Green is the new black
When students cast their ballots Tuesday in the 2013 Homecoming elections, they’ll be asked to make an important decision regarding sustainable projects at The University of Southern Mississippi.
“The Green Fund is going to be the official title on the ballot,” said Marcus Ocmond, Chairperson for the Student Government Association’s Committee on Sustainability.
The Green Fund is an initiative spearheaded by the SGA that seeks to provide money for sustainable projects on campus. The money would be pulled from either an annual student fee or a small increase in tuition.
“A student Green Fund can provide an avenue of empowerment to the students because, as its designed, [students] are both the input and the output,” said Haley McMinn, USM assistant director for sustainability. “Students will take a very active role in the success of Southern Miss in our quest to minimize our impact on the environment and future generations.”
In Tuesday’s election, students will be asked to vote yes or no in support of the Green Fund and asked to choose a specific dollar amount they would be willing to contribute. The initiative will only appear on the Sept. 24 Homecoming ballot.
According to Ocmond, the initiative is still in the rough draft phase and the financial aspect hasn’t been finalized. It could involve an opt-in system, opt-out system or an annual student fee.
The opt-in system would allow students to log into their SOAR accounts and contribute money to the Green Fund. The opt-out system would automatically sign students up to donate to the fund, but they could opt-out at any time via their student accounts.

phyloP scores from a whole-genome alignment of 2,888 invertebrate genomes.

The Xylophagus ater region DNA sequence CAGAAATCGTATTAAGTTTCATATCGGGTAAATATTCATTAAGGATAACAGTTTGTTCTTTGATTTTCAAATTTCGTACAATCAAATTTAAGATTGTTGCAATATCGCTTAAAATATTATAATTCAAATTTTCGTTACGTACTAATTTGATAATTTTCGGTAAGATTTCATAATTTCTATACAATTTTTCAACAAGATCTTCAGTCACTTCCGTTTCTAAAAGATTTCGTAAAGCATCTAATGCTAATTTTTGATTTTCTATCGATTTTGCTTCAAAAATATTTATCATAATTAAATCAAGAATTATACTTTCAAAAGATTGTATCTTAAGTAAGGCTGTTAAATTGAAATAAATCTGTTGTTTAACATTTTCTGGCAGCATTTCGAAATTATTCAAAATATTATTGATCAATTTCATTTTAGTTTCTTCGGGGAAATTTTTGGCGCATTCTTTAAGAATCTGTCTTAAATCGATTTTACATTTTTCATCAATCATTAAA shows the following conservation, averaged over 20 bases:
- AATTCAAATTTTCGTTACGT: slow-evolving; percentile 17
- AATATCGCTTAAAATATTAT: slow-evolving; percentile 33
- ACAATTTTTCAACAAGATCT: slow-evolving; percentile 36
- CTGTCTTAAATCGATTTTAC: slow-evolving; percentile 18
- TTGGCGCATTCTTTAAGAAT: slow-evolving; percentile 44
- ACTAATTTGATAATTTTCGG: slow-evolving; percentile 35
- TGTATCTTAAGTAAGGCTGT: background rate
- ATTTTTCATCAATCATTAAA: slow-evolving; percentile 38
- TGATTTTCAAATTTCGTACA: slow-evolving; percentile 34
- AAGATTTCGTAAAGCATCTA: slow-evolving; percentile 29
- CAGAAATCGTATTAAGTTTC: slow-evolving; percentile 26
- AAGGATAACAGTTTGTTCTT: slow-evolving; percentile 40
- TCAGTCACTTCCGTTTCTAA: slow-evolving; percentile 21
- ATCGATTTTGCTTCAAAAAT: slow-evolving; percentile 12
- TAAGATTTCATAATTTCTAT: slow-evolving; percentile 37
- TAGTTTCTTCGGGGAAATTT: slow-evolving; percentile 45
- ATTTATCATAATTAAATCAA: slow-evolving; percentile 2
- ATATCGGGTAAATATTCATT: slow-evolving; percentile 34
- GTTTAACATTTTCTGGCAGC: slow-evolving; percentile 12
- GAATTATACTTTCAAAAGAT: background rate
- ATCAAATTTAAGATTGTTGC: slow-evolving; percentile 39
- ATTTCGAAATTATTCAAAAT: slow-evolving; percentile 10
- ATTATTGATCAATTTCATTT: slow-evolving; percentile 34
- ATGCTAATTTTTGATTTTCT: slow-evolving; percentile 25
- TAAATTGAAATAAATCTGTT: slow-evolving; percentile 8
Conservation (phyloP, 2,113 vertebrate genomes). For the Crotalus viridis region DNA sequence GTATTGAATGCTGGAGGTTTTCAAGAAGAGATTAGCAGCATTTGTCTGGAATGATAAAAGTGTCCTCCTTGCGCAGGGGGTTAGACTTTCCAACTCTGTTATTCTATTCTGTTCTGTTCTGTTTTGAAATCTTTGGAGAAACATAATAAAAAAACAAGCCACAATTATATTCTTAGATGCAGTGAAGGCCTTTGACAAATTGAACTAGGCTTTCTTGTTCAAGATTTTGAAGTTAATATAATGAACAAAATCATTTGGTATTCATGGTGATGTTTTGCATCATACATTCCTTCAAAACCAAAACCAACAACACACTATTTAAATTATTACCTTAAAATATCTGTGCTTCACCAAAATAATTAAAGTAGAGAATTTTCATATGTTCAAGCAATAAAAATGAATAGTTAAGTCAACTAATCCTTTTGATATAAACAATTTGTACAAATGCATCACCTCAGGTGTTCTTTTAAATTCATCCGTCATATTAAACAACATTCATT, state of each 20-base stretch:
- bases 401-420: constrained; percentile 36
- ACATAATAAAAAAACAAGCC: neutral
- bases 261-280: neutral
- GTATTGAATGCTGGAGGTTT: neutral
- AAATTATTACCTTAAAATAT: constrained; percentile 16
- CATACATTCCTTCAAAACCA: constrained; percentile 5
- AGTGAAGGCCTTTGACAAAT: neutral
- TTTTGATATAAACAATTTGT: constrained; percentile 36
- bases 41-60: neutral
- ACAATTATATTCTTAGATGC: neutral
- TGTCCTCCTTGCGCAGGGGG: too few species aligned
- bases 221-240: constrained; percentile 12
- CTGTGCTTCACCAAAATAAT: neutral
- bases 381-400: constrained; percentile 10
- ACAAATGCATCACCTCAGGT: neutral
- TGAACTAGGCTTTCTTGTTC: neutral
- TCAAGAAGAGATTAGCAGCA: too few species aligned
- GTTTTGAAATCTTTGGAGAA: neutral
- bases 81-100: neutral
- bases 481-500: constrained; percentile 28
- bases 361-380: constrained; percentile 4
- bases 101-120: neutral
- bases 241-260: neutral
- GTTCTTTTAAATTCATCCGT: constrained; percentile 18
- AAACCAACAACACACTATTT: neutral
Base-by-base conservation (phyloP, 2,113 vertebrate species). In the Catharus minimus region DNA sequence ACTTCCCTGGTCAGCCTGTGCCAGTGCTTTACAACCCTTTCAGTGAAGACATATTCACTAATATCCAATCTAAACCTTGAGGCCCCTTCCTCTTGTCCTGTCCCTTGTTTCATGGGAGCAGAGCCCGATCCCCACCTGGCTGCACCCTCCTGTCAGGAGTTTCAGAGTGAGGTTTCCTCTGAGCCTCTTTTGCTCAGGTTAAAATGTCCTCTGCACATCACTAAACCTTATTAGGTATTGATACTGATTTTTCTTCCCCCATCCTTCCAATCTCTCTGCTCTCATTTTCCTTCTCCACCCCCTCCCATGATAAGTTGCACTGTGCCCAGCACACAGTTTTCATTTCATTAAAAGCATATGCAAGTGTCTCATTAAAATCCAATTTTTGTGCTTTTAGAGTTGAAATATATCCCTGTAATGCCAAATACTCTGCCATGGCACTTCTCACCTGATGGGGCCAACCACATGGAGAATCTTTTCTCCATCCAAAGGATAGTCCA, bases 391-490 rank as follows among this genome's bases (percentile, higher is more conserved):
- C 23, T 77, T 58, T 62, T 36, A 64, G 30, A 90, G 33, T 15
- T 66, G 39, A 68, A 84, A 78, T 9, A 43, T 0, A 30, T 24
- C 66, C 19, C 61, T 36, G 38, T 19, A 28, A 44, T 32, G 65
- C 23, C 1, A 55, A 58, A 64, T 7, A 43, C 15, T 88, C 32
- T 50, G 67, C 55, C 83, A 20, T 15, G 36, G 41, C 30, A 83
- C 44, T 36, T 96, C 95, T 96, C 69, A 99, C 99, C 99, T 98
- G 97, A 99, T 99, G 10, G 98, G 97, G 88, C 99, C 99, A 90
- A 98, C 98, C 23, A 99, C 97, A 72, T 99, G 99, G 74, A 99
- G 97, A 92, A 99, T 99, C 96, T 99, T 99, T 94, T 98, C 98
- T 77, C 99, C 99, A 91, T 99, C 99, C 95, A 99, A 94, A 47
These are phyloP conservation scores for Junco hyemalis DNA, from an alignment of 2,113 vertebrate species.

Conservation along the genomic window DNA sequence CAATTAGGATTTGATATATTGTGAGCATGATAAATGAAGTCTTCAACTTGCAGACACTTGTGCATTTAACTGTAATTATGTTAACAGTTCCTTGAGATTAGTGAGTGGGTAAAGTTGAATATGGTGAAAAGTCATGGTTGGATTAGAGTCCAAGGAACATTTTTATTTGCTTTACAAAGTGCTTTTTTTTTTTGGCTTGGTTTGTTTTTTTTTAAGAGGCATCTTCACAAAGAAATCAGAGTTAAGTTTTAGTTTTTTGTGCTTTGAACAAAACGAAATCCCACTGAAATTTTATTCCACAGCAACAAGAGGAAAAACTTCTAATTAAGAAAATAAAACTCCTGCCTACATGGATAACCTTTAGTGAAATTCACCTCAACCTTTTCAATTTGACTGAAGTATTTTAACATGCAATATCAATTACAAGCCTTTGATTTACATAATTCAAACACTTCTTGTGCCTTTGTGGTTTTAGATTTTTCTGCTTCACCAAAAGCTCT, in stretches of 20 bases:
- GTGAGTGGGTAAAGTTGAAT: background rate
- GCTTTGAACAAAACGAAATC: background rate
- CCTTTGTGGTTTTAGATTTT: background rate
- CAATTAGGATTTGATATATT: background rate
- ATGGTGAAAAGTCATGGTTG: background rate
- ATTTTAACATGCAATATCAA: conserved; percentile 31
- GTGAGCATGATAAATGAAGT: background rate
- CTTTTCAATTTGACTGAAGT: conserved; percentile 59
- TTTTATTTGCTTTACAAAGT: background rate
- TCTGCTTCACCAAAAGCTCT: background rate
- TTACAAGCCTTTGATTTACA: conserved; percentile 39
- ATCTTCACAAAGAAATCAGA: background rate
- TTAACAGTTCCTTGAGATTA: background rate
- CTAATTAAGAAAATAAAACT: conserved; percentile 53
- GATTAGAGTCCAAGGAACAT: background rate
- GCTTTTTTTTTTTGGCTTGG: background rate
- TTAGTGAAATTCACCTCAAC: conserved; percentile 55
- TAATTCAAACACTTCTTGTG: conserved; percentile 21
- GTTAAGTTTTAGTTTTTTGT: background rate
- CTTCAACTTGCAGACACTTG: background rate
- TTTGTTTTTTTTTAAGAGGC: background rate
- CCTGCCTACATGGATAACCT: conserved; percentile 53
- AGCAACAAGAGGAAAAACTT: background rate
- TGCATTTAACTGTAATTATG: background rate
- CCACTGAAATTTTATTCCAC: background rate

“It’s not set in stone,” Ocmond said. “We’re still doing research to see how other universities do it, but we’re gonna do what best fits Southern Miss.”
Those other universities include The University of Mississippi and Mississippi State University, who both moved forward with their own Green Fund initiatives in 2011 and 2012, respectively.
“State and Ole Miss have opt-in systems and they’re trying to move toward a fee,” Ocmond said. “[Students] have the say in what they’d like to be charged.”
“It would be very minute compared to a tuition increase; in any given year it could be $10-$20,” he added.
According to Ocmond, Green Fund projects could include something “as small as putting stickers above all the light switches as a reminder to turn the lights out.”
“It could also be installing energy efficient dryers in the bathrooms so we don’t have to use paper towels,” he added.
Ocmond said it could also help USM achieve its Climate Action Plan goal of being carbon neutral by 2050.
“It’s not a problem of today, it’s a problem of the future and we’re trying to make sure it’s continually being looked at and observed,” Ocmond said. “That way by 2050, we will be carbon neutral.”
If the Green Fund initiative receives enough student support, a formal proposal will be drafted and presented to the SGA, administration and various departments on campus for feedback. If accepted and written into legislation, the Green Fund could become a reality as early as next school year.
“In the future, if we run into stumbling blocks, we may have to put it before the students again,” Ocmond said. “It may or may not be the last time [students] see it on an official ballot.”
McMinn believes that students will be the driving force behind this sustainability movement.
“The important thing to remember with this Green Fund is that students are asking for it, students are championing its cause and students will have a central role in its operation,” McMinn said. “The student movement for sustainability on campus is growing and this fund is a great indication of that.”
For more information on the Green Fund or how to get involved, contact Marcus Ocmond at Marcus.Ocmond@eagles.usm.edu.